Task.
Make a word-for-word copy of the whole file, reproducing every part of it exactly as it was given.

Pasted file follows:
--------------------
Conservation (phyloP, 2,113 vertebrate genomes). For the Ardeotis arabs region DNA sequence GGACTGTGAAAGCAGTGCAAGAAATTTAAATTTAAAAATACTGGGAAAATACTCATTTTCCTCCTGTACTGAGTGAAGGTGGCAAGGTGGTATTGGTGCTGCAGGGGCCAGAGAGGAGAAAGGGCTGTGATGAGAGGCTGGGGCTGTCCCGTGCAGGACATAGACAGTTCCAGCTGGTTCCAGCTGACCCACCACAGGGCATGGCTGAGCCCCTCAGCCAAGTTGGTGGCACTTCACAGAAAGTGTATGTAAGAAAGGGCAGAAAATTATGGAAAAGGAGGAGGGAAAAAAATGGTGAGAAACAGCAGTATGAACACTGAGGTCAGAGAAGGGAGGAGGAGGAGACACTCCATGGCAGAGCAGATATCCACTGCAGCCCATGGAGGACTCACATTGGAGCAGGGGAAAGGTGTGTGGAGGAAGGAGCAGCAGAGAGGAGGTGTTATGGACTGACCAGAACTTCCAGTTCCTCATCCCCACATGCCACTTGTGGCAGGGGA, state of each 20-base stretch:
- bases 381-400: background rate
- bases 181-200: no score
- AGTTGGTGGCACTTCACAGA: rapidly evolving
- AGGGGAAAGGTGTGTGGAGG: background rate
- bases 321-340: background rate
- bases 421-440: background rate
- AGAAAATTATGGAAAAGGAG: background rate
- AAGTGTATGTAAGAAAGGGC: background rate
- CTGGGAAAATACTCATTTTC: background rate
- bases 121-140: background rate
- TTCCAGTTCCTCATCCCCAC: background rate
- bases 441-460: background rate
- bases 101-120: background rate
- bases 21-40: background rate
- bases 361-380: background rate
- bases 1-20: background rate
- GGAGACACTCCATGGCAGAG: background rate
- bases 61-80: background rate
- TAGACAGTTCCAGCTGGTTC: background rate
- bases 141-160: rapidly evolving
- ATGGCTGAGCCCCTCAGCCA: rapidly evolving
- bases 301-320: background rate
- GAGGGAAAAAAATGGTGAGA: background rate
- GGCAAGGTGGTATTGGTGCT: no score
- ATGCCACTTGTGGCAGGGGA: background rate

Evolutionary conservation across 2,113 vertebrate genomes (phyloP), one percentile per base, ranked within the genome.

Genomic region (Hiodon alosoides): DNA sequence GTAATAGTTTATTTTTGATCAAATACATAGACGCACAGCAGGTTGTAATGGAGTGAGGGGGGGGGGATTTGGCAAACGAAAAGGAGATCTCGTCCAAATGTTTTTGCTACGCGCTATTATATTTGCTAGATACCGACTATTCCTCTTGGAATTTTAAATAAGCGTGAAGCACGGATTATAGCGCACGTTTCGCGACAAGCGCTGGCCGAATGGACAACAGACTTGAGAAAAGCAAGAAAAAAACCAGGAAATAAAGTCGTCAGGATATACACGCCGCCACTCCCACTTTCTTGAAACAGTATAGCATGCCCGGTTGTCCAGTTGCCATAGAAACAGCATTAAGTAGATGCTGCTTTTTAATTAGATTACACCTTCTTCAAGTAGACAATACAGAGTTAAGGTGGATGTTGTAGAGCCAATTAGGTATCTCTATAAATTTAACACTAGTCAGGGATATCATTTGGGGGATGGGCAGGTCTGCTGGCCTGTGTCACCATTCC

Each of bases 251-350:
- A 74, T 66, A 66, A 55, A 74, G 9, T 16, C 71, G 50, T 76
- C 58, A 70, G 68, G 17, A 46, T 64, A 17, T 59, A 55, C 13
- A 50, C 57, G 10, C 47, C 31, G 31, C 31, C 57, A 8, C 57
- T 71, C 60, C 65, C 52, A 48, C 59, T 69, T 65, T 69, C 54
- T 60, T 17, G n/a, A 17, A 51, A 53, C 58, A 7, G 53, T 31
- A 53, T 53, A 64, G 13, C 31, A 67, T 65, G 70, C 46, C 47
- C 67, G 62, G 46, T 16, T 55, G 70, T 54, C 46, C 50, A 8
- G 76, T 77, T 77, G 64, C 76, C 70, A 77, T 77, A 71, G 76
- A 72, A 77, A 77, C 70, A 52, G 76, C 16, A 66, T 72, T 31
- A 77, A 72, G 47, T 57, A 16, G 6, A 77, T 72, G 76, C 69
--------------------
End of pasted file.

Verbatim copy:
Conservation (phyloP, 2,113 vertebrate genomes). For the Ardeotis arabs region DNA sequence GGACTGTGAAAGCAGTGCAAGAAATTTAAATTTAAAAATACTGGGAAAATACTCATTTTCCTCCTGTACTGAGTGAAGGTGGCAAGGTGGTATTGGTGCTGCAGGGGCCAGAGAGGAGAAAGGGCTGTGATGAGAGGCTGGGGCTGTCCCGTGCAGGACATAGACAGTTCCAGCTGGTTCCAGCTGACCCACCACAGGGCATGGCTGAGCCCCTCAGCCAAGTTGGTGGCACTTCACAGAAAGTGTATGTAAGAAAGGGCAGAAAATTATGGAAAAGGAGGAGGGAAAAAAATGGTGAGAAACAGCAGTATGAACACTGAGGTCAGAGAAGGGAGGAGGAGGAGACACTCCATGGCAGAGCAGATATCCACTGCAGCCCATGGAGGACTCACATTGGAGCAGGGGAAAGGTGTGTGGAGGAAGGAGCAGCAGAGAGGAGGTGTTATGGACTGACCAGAACTTCCAGTTCCTCATCCCCACATGCCACTTGTGGCAGGGGA, state of each 20-base stretch:
- bases 381-400: background rate
- bases 181-200: no score
- AGTTGGTGGCACTTCACAGA: rapidly evolving
- AGGGGAAAGGTGTGTGGAGG: background rate
- bases 321-340: background rate
- bases 421-440: background rate
- AGAAAATTATGGAAAAGGAG: background rate
- AAGTGTATGTAAGAAAGGGC: background rate
- CTGGGAAAATACTCATTTTC: background rate
- bases 121-140: background rate
- TTCCAGTTCCTCATCCCCAC: background rate
- bases 441-460: background rate
- bases 101-120: background rate
- bases 21-40: background rate
- bases 361-380: background rate
- bases 1-20: background rate
- GGAGACACTCCATGGCAGAG: background rate
- bases 61-80: background rate
- TAGACAGTTCCAGCTGGTTC: background rate
- bases 141-160: rapidly evolving
- ATGGCTGAGCCCCTCAGCCA: rapidly evolving
- bases 301-320: background rate
- GAGGGAAAAAAATGGTGAGA: background rate
- GGCAAGGTGGTATTGGTGCT: no score
- ATGCCACTTGTGGCAGGGGA: background rate

Evolutionary conservation across 2,113 vertebrate genomes (phyloP), one percentile per base, ranked within the genome.

Genomic region (Hiodon alosoides): DNA sequence GTAATAGTTTATTTTTGATCAAATACATAGACGCACAGCAGGTTGTAATGGAGTGAGGGGGGGGGGATTTGGCAAACGAAAAGGAGATCTCGTCCAAATGTTTTTGCTACGCGCTATTATATTTGCTAGATACCGACTATTCCTCTTGGAATTTTAAATAAGCGTGAAGCACGGATTATAGCGCACGTTTCGCGACAAGCGCTGGCCGAATGGACAACAGACTTGAGAAAAGCAAGAAAAAAACCAGGAAATAAAGTCGTCAGGATATACACGCCGCCACTCCCACTTTCTTGAAACAGTATAGCATGCCCGGTTGTCCAGTTGCCATAGAAACAGCATTAAGTAGATGCTGCTTTTTAATTAGATTACACCTTCTTCAAGTAGACAATACAGAGTTAAGGTGGATGTTGTAGAGCCAATTAGGTATCTCTATAAATTTAACACTAGTCAGGGATATCATTTGGGGGATGGGCAGGTCTGCTGGCCTGTGTCACCATTCC

Each of bases 251-350:
- A 74, T 66, A 66, A 55, A 74, G 9, T 16, C 71, G 50, T 76
- C 58, A 70, G 68, G 17, A 46, T 64, A 17, T 59, A 55, C 13
- A 50, C 57, G 10, C 47, C 31, G 31, C 31, C 57, A 8, C 57
- T 71, C 60, C 65, C 52, A 48, C 59, T 69, T 65, T 69, C 54
- T 60, T 17, G n/a, A 17, A 51, A 53, C 58, A 7, G 53, T 31
- A 53, T 53, A 64, G 13, C 31, A 67, T 65, G 70, C 46, C 47
- C 67, G 62, G 46, T 16, T 55, G 70, T 54, C 46, C 50, A 8
- G 76, T 77, T 77, G 64, C 76, C 70, A 77, T 77, A 71, G 76
- A 72, A 77, A 77, C 70, A 52, G 76, C 16, A 66, T 72, T 31
- A 77, A 72, G 47, T 57, A 16, G 6, A 77, T 72, G 76, C 69